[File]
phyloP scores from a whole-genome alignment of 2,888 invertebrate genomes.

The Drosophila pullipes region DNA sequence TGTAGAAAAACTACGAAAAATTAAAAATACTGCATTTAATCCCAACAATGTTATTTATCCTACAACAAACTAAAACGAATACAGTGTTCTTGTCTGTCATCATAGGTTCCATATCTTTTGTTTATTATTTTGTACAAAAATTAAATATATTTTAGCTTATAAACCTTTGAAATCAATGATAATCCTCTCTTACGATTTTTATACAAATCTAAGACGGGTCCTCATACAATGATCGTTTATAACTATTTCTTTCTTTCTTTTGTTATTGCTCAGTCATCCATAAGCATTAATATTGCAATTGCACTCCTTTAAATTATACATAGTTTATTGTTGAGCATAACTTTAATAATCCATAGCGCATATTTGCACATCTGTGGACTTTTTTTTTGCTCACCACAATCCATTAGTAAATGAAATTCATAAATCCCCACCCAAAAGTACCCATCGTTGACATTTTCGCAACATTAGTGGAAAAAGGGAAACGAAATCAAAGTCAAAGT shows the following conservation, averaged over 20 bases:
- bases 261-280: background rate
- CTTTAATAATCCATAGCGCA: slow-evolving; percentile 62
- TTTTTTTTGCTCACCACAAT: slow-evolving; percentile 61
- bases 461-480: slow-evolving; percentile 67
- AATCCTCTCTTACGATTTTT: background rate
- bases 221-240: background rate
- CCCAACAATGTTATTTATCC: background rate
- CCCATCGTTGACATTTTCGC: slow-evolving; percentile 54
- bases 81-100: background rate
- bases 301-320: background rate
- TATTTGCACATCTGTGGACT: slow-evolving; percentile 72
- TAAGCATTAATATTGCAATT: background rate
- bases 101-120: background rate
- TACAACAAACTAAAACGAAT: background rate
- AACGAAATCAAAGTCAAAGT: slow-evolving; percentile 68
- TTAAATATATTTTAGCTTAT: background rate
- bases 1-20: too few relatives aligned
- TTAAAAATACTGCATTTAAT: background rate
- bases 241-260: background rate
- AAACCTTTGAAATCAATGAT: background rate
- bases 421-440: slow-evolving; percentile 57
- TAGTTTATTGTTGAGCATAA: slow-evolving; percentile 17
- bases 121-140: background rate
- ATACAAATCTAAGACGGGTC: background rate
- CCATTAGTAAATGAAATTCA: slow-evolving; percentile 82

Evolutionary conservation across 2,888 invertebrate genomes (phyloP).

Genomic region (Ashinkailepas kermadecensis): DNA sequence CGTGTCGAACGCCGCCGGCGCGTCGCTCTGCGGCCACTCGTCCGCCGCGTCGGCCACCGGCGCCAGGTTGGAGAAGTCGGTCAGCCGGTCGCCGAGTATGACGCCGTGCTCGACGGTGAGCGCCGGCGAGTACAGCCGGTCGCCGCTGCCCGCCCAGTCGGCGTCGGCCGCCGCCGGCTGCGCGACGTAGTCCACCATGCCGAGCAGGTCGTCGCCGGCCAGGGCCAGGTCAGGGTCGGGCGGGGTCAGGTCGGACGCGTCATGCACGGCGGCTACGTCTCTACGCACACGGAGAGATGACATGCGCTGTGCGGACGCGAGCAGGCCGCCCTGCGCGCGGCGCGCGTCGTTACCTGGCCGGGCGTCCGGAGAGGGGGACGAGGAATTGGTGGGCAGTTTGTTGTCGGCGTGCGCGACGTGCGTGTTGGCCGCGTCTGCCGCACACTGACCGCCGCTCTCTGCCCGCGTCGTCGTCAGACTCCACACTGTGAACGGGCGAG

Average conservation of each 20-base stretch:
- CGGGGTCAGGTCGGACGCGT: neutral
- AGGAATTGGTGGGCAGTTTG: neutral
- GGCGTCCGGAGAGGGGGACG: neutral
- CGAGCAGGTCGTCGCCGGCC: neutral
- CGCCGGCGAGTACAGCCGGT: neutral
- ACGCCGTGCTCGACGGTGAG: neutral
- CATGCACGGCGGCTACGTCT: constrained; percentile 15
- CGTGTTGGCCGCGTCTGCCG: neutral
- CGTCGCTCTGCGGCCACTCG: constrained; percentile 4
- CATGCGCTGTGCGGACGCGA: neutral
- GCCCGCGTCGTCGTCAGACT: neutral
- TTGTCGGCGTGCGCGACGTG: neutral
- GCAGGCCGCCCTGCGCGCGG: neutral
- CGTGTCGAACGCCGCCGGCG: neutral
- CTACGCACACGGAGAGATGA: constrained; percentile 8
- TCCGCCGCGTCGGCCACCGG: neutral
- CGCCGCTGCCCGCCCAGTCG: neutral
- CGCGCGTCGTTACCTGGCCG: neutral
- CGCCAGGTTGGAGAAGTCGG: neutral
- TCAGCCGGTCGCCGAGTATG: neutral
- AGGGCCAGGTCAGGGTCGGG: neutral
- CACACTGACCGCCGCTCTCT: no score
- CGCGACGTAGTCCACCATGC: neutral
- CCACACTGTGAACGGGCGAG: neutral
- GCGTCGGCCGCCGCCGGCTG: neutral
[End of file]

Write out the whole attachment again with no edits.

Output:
phyloP scores from a whole-genome alignment of 2,888 invertebrate genomes.

The Drosophila pullipes region DNA sequence TGTAGAAAAACTACGAAAAATTAAAAATACTGCATTTAATCCCAACAATGTTATTTATCCTACAACAAACTAAAACGAATACAGTGTTCTTGTCTGTCATCATAGGTTCCATATCTTTTGTTTATTATTTTGTACAAAAATTAAATATATTTTAGCTTATAAACCTTTGAAATCAATGATAATCCTCTCTTACGATTTTTATACAAATCTAAGACGGGTCCTCATACAATGATCGTTTATAACTATTTCTTTCTTTCTTTTGTTATTGCTCAGTCATCCATAAGCATTAATATTGCAATTGCACTCCTTTAAATTATACATAGTTTATTGTTGAGCATAACTTTAATAATCCATAGCGCATATTTGCACATCTGTGGACTTTTTTTTTGCTCACCACAATCCATTAGTAAATGAAATTCATAAATCCCCACCCAAAAGTACCCATCGTTGACATTTTCGCAACATTAGTGGAAAAAGGGAAACGAAATCAAAGTCAAAGT shows the following conservation, averaged over 20 bases:
- bases 261-280: background rate
- CTTTAATAATCCATAGCGCA: slow-evolving; percentile 62
- TTTTTTTTGCTCACCACAAT: slow-evolving; percentile 61
- bases 461-480: slow-evolving; percentile 67
- AATCCTCTCTTACGATTTTT: background rate
- bases 221-240: background rate
- CCCAACAATGTTATTTATCC: background rate
- CCCATCGTTGACATTTTCGC: slow-evolving; percentile 54
- bases 81-100: background rate
- bases 301-320: background rate
- TATTTGCACATCTGTGGACT: slow-evolving; percentile 72
- TAAGCATTAATATTGCAATT: background rate
- bases 101-120: background rate
- TACAACAAACTAAAACGAAT: background rate
- AACGAAATCAAAGTCAAAGT: slow-evolving; percentile 68
- TTAAATATATTTTAGCTTAT: background rate
- bases 1-20: too few relatives aligned
- TTAAAAATACTGCATTTAAT: background rate
- bases 241-260: background rate
- AAACCTTTGAAATCAATGAT: background rate
- bases 421-440: slow-evolving; percentile 57
- TAGTTTATTGTTGAGCATAA: slow-evolving; percentile 17
- bases 121-140: background rate
- ATACAAATCTAAGACGGGTC: background rate
- CCATTAGTAAATGAAATTCA: slow-evolving; percentile 82

Evolutionary conservation across 2,888 invertebrate genomes (phyloP).

Genomic region (Ashinkailepas kermadecensis): DNA sequence CGTGTCGAACGCCGCCGGCGCGTCGCTCTGCGGCCACTCGTCCGCCGCGTCGGCCACCGGCGCCAGGTTGGAGAAGTCGGTCAGCCGGTCGCCGAGTATGACGCCGTGCTCGACGGTGAGCGCCGGCGAGTACAGCCGGTCGCCGCTGCCCGCCCAGTCGGCGTCGGCCGCCGCCGGCTGCGCGACGTAGTCCACCATGCCGAGCAGGTCGTCGCCGGCCAGGGCCAGGTCAGGGTCGGGCGGGGTCAGGTCGGACGCGTCATGCACGGCGGCTACGTCTCTACGCACACGGAGAGATGACATGCGCTGTGCGGACGCGAGCAGGCCGCCCTGCGCGCGGCGCGCGTCGTTACCTGGCCGGGCGTCCGGAGAGGGGGACGAGGAATTGGTGGGCAGTTTGTTGTCGGCGTGCGCGACGTGCGTGTTGGCCGCGTCTGCCGCACACTGACCGCCGCTCTCTGCCCGCGTCGTCGTCAGACTCCACACTGTGAACGGGCGAG

Average conservation of each 20-base stretch:
- CGGGGTCAGGTCGGACGCGT: neutral
- AGGAATTGGTGGGCAGTTTG: neutral
- GGCGTCCGGAGAGGGGGACG: neutral
- CGAGCAGGTCGTCGCCGGCC: neutral
- CGCCGGCGAGTACAGCCGGT: neutral
- ACGCCGTGCTCGACGGTGAG: neutral
- CATGCACGGCGGCTACGTCT: constrained; percentile 15
- CGTGTTGGCCGCGTCTGCCG: neutral
- CGTCGCTCTGCGGCCACTCG: constrained; percentile 4
- CATGCGCTGTGCGGACGCGA: neutral
- GCCCGCGTCGTCGTCAGACT: neutral
- TTGTCGGCGTGCGCGACGTG: neutral
- GCAGGCCGCCCTGCGCGCGG: neutral
- CGTGTCGAACGCCGCCGGCG: neutral
- CTACGCACACGGAGAGATGA: constrained; percentile 8
- TCCGCCGCGTCGGCCACCGG: neutral
- CGCCGCTGCCCGCCCAGTCG: neutral
- CGCGCGTCGTTACCTGGCCG: neutral
- CGCCAGGTTGGAGAAGTCGG: neutral
- TCAGCCGGTCGCCGAGTATG: neutral
- AGGGCCAGGTCAGGGTCGGG: neutral
- CACACTGACCGCCGCTCTCT: no score
- CGCGACGTAGTCCACCATGC: neutral
- CCACACTGTGAACGGGCGAG: neutral
- GCGTCGGCCGCCGCCGGCTG: neutral